Thursday, November 13, 2014

Stoker Review

Every so often a film manages to transcend its rather weak narrative by being, for lack of a better term, eye candy. Stoker does very little to peak my interest in regards to its story, which is clearly inspired by the 1943 Alfred Hitchcock classic Shadow of a Doubt, and by "inspired by", I mean the premise and even the name of the oh so creepy Uncle is lifted right from it. Mia Wasikowska plays India Stoker, and within the first few minutes of the film we learn of the death of her father via the screams of her mother, Evelyn (Nicole Kidman), after receiving a phone call delivering word of the tragedy. With the loss India learns that she has gained a family member she never knew existed, her Uncle Charlie (Matthew Goode) after he shows up at the funeral. Charlie decides to stick around for a while, moving in with the recently widowed Evelyn and India, but it quickly becomes clear to the latter that the man is worthy of suspicion and his motives are not exactly wholesome.

Wentworth Miller, former star of the television series Prison Break, makes his screenwriting debut here and frankly, the lack of experience shows as the film succeeds in spite of the rather mediocre and run of the mill script rather than because of it. The performances are all on point throughout, as Wasikowska, Kidman and Goode all bring exactly the right mysterious and unhinged tone to their characters, and occasionally their talents shine so brightly that they manage to elevate the dialogue written by Miller.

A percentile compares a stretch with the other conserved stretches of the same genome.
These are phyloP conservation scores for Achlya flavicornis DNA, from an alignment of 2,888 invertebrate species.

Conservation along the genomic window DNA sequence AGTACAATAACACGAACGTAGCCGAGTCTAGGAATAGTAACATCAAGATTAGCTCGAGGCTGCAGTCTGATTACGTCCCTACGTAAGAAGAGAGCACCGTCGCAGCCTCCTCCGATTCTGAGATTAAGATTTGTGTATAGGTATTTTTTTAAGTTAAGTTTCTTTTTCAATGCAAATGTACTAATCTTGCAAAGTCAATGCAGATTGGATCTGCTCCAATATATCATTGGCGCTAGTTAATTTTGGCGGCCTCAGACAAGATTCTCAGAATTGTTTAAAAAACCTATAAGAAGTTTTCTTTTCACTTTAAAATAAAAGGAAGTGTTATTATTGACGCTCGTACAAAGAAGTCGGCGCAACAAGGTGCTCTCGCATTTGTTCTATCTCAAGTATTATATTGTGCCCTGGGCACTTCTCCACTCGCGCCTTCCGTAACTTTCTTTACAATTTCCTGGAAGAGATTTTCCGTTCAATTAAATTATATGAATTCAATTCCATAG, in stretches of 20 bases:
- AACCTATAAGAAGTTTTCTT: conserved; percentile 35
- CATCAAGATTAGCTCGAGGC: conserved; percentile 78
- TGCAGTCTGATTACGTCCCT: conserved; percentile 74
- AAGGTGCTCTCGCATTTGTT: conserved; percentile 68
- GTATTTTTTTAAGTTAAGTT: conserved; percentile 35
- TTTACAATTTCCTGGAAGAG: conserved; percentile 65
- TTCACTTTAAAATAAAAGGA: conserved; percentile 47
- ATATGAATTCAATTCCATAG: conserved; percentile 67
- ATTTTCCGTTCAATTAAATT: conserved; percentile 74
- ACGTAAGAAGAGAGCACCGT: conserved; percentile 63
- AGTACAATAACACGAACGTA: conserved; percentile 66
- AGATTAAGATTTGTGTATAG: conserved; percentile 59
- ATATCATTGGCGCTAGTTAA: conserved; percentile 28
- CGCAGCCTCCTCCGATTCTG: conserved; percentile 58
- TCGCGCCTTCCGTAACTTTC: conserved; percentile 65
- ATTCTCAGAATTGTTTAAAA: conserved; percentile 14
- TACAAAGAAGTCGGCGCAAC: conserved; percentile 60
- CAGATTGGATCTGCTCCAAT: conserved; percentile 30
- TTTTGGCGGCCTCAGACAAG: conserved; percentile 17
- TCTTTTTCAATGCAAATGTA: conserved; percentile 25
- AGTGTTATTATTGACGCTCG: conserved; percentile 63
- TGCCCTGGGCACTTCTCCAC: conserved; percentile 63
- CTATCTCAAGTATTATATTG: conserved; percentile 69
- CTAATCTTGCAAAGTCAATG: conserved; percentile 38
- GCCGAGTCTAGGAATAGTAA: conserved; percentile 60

Despite having no complaints with the excellent casting and performances, this film wouldn't have much appeal without the two real stars of Stoker: director Park Chan-wook and composer Clint Mansell. Park is best known for his masterful 2003 Korean drama Oldboy, and he decided to make Stoker his english language debut. While I wish the extraordinary talents of Park could have been showcased in an even better film, because trust me, this ain't no Oldboy, it is arguably more impressive that his artistic vision and ability to make every frame feel important managed to make a lesser reimagining of a classic seem compelling and worthy.

Clint Mansell is a man who simply will never get enough credit, a composer so gifted that the scores he crafts would make even the most lackluster and disappointing efforts feel watchable. Requiem for a Dream, The Fountain, The Wrestler, Moon, Black Swan, and the 2014 biblical tale Noah (you may notice an Aronofsky theme here), Mansell doesn't merely add to the experience of these films, he enriches them with scores so integral to the finished product they feel more like an important character than music. His work on Stoker deserves to be mentioned in the same breath with his finest achievements, as the already eerie vibe created by Park Chan-wook becomes downright spine-tingling thanks to the perfectly unsettling melodies of Mansell.

Stoker feels like a painting you walk past in a museum, one that really doesn't speak to you in any meaningful way and won't convey any lasting message no matter how close you look, but look you will. It's just so aesthetically pleasing you may never want to look away.


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